Subaru Brat, circa 1978-1981
Subaru Brat, circa 1978-1981. Click image to enlarge

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By Jeff Burry

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Subaru Brat, 1978-1987

In 1977, Subaru was the fifth largest automotive importer supplying vehicles to North America, trailing the likes of Honda, Toyota, Nissan and Mazda. With the gas crisis still fresh in people’s minds, there was a surge of desire amongst the buying public for small, fuel-efficient pickups that could serve as dual-purpose vehicles.

Subaru introduced the BRAT at the perfect time. BRAT stands for Bi-drive Recreational All-terrain Transporter. The vehicle resembled a small pickup, but was actually more of a crossover vehicle, similar in design to the larger Chevrolet El Camino and Ford Ranchero. Its name comes from its on-the-fly all-wheel drive system that could be activated with the push of a button.

1985 Subaru Brat
1985 Subaru Brat. Click image to enlarge

The BRAT was first sold in North America as a 1978 model and was produced until 1987. Unlike the El Camino and Ranchero, the first generation Brat came with rear-facing seats located in the cargo bay. This unique feature enabled Subaru to designate the BRAT as a passenger vehicle, as opposed to a pickup, thus saving thousands of dollars in importation fees.

All BRATs came standard with the all-wheel drive system. From 1978 through to 1980, BRATs came standard with Subaru’s 1.6-litre four engine available with either a four-speed manual or a three-speed automatic transmission. There were also two trim levels available – the DL and the GL. The primary difference between the two models was the number of round front headlamps: the DL model had two while the GL model’s grille housed four.

In 1981, the displacement of the engine was increased to 1.8 litres, producing 73 horsepower. Transmission choices again were a four-speed manual or three-speed automatic. As with the 1978 through to 1980 models, the push of a button engaged the all-wheel drive system.

1982 Subaru Brat
1982 Subaru Brat
1982 Subaru Brat (top), photo courtesy; 1979 Subaru Brat (bottom), photo courtesy Click image to enlarge

In 1982 the round headlights were replaced with rectangular ones giving the BRAT a more updated look and the GL version was also outfitted with a dual-range transfer case (DL models still used a single-range version). For the 1983 and 1984 model years, one could also order a BRAT with an optional 1.8-litre turbo engine producing an impressive, but perhaps not “nail-biting,” 93 horsepower.

In terms of dimensions, the BRAT sat on a relatively short wheelbase of just 245.6 centimetres (96.7 inches) and was 442.4 centimetres (174.2 inches) in length. In comparison to pickups offered by other North American manufacturers it was small; however, next to other Japanese offerings, it was comparable in size.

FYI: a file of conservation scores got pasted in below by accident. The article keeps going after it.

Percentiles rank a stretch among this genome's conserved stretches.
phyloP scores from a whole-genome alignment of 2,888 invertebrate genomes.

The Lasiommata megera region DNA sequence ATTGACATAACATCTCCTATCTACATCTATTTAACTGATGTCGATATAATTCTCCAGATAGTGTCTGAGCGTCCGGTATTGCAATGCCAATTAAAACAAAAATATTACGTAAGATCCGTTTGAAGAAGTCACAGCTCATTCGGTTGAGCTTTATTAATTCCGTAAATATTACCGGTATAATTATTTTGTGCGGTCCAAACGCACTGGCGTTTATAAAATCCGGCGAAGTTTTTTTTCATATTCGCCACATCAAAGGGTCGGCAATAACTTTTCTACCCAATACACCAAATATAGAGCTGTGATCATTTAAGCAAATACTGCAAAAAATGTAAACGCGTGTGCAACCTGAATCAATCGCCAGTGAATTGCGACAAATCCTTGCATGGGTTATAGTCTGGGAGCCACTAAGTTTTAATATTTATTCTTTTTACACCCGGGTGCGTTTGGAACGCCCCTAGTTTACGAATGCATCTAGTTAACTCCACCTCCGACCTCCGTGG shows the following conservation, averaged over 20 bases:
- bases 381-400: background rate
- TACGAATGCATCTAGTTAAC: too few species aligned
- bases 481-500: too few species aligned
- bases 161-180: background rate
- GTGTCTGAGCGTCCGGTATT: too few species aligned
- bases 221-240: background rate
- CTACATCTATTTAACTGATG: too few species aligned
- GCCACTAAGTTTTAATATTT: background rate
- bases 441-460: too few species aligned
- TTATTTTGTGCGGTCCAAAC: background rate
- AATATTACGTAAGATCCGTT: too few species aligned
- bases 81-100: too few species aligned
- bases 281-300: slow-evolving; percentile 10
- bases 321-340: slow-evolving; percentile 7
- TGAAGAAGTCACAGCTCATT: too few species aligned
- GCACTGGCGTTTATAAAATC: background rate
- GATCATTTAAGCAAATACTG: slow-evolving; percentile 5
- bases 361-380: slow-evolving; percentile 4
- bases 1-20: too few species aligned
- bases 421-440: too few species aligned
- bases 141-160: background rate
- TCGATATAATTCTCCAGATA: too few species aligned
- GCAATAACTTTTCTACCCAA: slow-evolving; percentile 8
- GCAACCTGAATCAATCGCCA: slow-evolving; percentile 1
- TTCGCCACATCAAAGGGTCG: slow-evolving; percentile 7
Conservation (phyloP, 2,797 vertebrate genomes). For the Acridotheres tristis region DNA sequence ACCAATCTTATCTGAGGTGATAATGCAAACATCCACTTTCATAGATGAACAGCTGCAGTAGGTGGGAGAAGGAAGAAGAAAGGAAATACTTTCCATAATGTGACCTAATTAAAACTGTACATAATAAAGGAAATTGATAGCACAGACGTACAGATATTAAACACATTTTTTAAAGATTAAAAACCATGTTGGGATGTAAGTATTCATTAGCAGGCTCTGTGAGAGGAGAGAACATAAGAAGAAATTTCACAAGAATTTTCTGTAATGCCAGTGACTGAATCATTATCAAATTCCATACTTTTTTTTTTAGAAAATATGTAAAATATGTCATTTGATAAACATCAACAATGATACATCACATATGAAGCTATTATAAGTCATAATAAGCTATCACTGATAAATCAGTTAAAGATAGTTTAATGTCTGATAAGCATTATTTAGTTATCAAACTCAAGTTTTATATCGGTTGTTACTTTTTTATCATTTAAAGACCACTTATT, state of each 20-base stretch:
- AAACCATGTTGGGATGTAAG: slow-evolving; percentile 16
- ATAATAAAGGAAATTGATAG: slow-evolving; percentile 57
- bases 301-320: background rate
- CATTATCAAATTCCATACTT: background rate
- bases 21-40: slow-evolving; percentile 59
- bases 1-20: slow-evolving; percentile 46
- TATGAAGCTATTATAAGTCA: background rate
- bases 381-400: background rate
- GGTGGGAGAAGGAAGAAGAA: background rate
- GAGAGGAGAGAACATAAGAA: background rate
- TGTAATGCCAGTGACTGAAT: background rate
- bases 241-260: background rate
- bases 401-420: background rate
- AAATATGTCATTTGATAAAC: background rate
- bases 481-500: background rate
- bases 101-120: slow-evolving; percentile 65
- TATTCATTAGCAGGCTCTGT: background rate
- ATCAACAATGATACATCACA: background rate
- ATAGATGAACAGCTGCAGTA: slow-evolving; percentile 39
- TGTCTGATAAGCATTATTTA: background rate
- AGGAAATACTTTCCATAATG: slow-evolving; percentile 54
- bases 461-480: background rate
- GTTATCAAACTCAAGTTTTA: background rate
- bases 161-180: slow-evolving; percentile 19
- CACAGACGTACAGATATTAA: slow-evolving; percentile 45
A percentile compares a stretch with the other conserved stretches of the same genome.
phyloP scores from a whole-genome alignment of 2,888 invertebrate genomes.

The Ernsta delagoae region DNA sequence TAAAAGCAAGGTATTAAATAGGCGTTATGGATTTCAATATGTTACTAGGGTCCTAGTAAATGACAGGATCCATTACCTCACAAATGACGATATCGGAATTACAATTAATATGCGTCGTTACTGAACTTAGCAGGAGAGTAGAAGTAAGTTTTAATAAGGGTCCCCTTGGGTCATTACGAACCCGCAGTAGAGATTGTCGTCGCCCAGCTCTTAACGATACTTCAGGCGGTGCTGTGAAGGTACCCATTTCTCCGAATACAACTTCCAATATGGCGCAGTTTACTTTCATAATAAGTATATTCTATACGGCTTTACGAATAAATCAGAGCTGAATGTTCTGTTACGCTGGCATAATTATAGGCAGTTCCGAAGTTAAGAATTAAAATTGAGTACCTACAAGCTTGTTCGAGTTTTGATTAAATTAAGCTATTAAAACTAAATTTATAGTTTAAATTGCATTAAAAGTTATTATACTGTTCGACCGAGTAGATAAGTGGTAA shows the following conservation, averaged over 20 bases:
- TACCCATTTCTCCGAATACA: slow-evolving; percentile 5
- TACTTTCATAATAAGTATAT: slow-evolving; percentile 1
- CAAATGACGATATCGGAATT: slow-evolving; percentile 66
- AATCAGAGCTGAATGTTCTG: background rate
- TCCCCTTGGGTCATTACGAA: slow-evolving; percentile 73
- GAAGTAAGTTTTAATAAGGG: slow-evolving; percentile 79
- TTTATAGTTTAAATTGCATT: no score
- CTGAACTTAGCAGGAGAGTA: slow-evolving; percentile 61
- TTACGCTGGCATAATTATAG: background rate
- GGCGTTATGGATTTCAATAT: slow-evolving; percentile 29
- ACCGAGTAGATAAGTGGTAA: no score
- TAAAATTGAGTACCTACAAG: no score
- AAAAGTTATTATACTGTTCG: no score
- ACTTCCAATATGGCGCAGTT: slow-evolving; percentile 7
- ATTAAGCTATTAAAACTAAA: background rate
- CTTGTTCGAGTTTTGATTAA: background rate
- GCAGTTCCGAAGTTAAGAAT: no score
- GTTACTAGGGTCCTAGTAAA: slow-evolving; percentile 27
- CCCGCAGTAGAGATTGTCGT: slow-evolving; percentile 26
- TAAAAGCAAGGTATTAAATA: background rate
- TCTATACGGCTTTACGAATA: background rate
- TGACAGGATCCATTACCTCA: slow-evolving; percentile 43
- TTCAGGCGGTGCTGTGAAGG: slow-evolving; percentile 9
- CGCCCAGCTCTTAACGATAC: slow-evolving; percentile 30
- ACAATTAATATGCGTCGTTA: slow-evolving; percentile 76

Potential buyers of the BRAT also had a numerous range of colour choices, from Extra Black and Lake Blue to Lucent Grey and Moon Silver – 11 choices in all to suit every taste.

1985 Subaru Brat
1985 Subaru Brat
1985 Subaru Brat; bottom photo courtesy Click image to enlarge

As manufacturers started to focus on such things as safety, the two plastic jump seats in the rear of the BRAT were no longer available for the 1986 and 1987 model years. However, one other unique feature that was maintained throughout its brief production history was the placement of the spare tire, which was housed in the engine compartment.

Perhaps the most well-known celebrity to own a BRAT was former United States President Ronald Reagan, who owned a red 1978 model, apparently for working on his 688-acre ranch in Santa Barbara, California. The BRAT was sold along with the ranch in 1998 and later received a full restoration by Subaru of America, after which it was returned to the ranch for historical purposes.

Say what you will, the BRAT did offer North Americans a vehicle that stood out amongst the crowd, and it was the first cross-over vehicle, of sorts, that led the way for other automotive manufacturers to introduce such vehicles into the market. It was a go-anywhere, do-anything, fuel efficient “fun” 4×4 – part car, part truck.

Subaru Brat, circa 1982-1987
Subaru Brat, circa 1982-1987. Click image to enlarge

North Americans would have to wait another 16 years before Subaru would offer up a similar vehicle – the 2003 Subaru Baja (of which only 30,000 were sold), which was strangely similar to the BRAT of the late 70s early 80s. It was another attempt by Subaru to offer up a vehicle choice that would capture the hearts of a younger, more hip buying public.

Regardless of whether you are an automotive enthusiast, one cannot deny the uniqueness and simplicity that the BRAT had to offer. Today, these vehicles are few and far between and you either like them or you don’t.

You have to admire Subaru’s ingenuity, willingness and gumption (otherwise known as balls) to bring a vehicle like the BRAT into the marketplace. A total of 92,445 Subaru BRATs moved out of dealer showrooms and into owners’ driveways between 1978 and 1987 – no easy accomplishment and certainly worthy of an honourable mention.

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